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This study introduces a new method for graphical and numerical evaluation of time lags typically associated with subcutaneous glucose sensing, based on Poincaré-type plot and a maximum statistical agreement criterion.
The proposed method is illustrated by retrospective analysis of 56 continuous glucose monitor (CGM) time series collected by the FreeStyle Navigator™ (Abbott Diabetes Care, Alameda, CA) from 28 patients with type 1 diabetes mellitus, each wearing simultaneously two sensors (on arm and abdomen) and parallel reference blood glucose (BG) collected with a reference YSI (Yellow Springs, OH) analyzer every 15 min. The average duration of a time series was 111 h; there were approximately 10,000 sensor–reference data pairs.
When sliding in time CGM readings versus BG, the point of minimal spread of a Poincaré-type plot marks visually the time of CGM delay. The same point is numerically estimated by minimizing the distance between BG and CGM readings. The average observed time lag between reference BG and CGM was 12.5 min. Stratified by BG rate of change, the time lag was longer (16.8 min) when BG was falling, compared to steady or rising BG (11.7 min and 9.9 min, respectively) (P<0.005). The time lags at the two sensor locations were not significantly different: 12.4 min on the arm, 12.6 min on the abdomen.
In this data set, substantial blood-to-sensor time delays were observed, possibly because of both blood-to-interstitial glucose transport and instrumental delay. Analysis of BG-CGM co-dynamics that is free from mathematical approximation of glucose fluctuations resulted in convenient visualization and numerical estimation of these delays.
Blood glucose (BG) fluctuations represent the measurable result from the action of an underlying dynamical system. In healthy individuals this system is governed by internal feedback control; in those with diabetes the internal feedback loops are disrupted or inefficient, which results in abnormal glucose fluctuations and the need for their external regulation. Subcutaneous continuous glucose monitors (CGMs) assist this regulation by providing frequent data for the dynamics of BG. However, CGMs measure glucose concentration in a different compartment—the interstitium. Interstitial glucose (IG) fluctuations are related to BG presumably via a diffusion process between the two compartments.1–4
To account for the gradient between BG and IG, CGMs are calibrated with capillary glucose, which brings the typically lower IG concentration to BG levels. Successful calibration would adjust the amplitude of IG fluctuations with respect to BG, but would not eliminate the possible time lag due to BG-to-IG glucose transport and sensor processing time (instrumental delay). Because such a time lag could greatly influence the accuracy of CGM, a number of studies were dedicated to its investigation.5–8 The estimates of the physiologic BG-to-IG time lag vary in different study conditions. For example, it was hypothesized that if glucose fall is due to peripheral glucose consumption the physiologic time lag would be negative, i.e., fall in IG would precede fall in BG.1,9 In other studies IG lagged behind BG (most of the time) by 4–10min, regardless of the direction of BG change.3,5 The formulation of the push-pull phenomenon offered reconciliation of these results and provided arguments for a more complex BG-IG relationship than a simple constant or directional time lag.8,10 Sensor instrumental delay, which appears negligible for needle-type sensors but could be substantial with microdialysis,8,11 should be added to BG-to-IG time lag, resulting in combined, potentially substantial BG-to-CGM delay.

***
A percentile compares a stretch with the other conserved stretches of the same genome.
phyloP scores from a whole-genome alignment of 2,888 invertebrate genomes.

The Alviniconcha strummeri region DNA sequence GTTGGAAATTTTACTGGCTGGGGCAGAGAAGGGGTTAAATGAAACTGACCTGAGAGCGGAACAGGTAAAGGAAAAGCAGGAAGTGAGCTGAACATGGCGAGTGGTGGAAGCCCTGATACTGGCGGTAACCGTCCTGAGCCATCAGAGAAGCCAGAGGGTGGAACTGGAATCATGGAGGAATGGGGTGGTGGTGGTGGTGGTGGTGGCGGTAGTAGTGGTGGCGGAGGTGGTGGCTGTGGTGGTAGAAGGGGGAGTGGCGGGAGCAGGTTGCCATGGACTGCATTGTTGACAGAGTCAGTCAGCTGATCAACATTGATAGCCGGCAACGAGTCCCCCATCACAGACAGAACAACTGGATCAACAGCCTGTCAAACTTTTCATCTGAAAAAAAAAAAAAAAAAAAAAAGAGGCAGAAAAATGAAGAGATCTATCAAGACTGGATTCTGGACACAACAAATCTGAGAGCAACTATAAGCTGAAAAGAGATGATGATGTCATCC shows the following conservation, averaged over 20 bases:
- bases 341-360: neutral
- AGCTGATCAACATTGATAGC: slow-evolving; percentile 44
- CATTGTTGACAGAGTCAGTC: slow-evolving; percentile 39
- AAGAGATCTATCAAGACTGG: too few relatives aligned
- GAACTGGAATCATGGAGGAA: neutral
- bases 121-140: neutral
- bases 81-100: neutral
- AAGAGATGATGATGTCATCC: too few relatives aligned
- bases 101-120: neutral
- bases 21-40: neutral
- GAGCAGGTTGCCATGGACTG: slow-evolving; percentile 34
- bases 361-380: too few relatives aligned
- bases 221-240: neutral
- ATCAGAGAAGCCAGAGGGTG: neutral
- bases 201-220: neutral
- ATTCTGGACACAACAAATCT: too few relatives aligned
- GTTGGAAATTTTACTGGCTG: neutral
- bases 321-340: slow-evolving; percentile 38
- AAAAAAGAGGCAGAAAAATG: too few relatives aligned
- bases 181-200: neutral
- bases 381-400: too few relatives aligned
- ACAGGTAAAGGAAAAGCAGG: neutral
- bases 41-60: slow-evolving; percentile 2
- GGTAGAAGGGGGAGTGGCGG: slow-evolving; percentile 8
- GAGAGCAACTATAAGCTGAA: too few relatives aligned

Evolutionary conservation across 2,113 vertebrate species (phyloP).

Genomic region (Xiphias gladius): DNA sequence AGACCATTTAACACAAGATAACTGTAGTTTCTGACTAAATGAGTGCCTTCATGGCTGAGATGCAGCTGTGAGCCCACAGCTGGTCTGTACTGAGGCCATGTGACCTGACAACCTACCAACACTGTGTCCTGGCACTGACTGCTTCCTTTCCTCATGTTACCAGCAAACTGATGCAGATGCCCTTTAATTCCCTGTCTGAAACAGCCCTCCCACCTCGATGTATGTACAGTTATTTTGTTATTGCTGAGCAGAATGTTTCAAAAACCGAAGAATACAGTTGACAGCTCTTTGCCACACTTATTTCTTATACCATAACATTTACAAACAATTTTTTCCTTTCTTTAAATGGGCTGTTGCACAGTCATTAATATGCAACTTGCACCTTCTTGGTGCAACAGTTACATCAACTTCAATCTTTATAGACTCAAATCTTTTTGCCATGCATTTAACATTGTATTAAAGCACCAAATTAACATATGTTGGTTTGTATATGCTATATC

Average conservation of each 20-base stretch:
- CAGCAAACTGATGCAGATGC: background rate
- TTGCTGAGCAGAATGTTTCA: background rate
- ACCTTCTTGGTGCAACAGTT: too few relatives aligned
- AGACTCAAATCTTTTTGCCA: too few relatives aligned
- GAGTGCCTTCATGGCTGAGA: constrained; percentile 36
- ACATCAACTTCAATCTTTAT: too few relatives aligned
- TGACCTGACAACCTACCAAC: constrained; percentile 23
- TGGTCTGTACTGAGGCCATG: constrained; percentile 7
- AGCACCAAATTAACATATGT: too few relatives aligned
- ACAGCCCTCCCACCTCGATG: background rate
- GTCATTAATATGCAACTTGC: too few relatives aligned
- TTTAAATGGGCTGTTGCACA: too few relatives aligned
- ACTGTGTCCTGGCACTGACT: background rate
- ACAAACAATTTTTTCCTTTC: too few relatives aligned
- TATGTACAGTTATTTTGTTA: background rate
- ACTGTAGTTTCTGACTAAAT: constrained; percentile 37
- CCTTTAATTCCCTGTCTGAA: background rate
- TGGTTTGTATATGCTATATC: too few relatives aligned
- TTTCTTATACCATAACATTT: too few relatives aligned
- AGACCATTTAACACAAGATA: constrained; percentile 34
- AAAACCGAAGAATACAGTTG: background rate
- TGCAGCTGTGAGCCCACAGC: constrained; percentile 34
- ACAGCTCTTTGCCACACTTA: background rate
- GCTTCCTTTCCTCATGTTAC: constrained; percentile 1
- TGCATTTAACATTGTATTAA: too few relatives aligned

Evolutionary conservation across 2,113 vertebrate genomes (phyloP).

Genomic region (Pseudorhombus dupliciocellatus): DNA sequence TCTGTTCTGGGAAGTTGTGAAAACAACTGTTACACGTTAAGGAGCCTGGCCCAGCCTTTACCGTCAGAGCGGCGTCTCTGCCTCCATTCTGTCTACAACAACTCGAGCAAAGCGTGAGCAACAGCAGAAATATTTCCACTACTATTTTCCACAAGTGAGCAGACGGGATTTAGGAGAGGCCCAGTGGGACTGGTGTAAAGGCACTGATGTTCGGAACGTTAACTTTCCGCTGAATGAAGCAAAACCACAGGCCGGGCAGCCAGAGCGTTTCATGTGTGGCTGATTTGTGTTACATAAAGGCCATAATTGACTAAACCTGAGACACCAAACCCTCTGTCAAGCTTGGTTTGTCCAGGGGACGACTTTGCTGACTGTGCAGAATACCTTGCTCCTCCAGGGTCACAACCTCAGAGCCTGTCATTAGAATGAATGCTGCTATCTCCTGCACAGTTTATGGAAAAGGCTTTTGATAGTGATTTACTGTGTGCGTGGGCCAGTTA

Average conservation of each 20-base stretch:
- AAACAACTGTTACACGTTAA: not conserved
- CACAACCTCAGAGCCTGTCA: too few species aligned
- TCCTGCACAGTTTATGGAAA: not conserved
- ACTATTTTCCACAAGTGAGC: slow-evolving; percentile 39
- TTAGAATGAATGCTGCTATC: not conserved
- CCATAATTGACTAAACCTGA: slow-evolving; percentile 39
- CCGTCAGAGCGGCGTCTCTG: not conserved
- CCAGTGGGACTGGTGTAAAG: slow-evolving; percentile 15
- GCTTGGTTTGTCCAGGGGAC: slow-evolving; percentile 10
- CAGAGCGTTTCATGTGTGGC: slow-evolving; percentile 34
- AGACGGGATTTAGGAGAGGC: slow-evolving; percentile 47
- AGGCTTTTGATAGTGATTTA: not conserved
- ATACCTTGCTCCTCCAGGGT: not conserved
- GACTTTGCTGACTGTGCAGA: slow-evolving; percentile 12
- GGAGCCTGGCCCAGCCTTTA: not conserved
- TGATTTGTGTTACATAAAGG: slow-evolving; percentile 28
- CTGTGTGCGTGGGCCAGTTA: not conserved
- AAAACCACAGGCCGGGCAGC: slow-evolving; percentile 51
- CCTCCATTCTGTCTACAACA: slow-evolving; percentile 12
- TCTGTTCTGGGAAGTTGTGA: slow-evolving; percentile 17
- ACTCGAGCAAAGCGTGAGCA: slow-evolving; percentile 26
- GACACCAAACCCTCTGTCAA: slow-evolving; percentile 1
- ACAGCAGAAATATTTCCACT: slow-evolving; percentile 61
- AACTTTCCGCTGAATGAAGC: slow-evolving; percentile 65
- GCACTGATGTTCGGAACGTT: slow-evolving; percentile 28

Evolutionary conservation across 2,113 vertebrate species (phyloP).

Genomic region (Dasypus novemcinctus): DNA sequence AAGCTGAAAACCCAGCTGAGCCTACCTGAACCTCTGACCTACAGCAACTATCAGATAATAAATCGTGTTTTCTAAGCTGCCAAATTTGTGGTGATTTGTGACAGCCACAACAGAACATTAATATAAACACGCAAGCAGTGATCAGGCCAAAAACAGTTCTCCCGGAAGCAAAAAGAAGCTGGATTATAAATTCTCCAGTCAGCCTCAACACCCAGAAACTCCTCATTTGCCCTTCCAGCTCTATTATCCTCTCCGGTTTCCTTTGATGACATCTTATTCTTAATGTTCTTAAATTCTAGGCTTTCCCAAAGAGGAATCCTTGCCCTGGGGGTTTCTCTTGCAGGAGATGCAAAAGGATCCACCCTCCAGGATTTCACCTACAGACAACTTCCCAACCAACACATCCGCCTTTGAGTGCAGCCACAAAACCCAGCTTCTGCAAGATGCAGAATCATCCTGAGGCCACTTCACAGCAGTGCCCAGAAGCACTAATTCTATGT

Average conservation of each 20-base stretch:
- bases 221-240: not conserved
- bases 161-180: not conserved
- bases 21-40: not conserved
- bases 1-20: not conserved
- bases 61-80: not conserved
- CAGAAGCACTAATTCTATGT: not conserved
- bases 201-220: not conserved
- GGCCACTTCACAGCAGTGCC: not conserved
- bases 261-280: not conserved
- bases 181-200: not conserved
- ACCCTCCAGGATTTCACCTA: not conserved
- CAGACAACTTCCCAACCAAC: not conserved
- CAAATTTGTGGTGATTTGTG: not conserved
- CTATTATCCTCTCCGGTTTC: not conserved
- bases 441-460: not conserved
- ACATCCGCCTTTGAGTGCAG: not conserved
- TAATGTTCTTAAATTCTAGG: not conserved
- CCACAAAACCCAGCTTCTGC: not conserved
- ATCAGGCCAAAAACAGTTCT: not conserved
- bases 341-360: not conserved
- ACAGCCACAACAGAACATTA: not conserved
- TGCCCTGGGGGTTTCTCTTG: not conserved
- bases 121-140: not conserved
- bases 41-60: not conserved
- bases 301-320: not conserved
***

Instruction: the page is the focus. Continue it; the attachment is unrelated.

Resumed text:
However, the quantifying of BG-to-IG or combined BG-to-CGM time lag in sensor accuracy studies is quite complex because of the nature of the data—dense time series of fluctuating BG and IG concentrations. Several methods have been proposed, ranging from estimates of the derivatives (slopes) of BG and IG fluctuations5 to spline approximation and horizontal translation of the BG/IG time series.8 While these methods are built over sound assumptions and produce similar results, certain improvements could be offered in two directions: (1) simple visualization of the time lag observed in potentially thousands (BG, CGM) data pairs and (2) numerical estimation of the time lag that does not rely on an underlying model or approximation (e.g., spline or polynomial). Both of these directions are important in view of the complex temporal relationship between BG and CGM.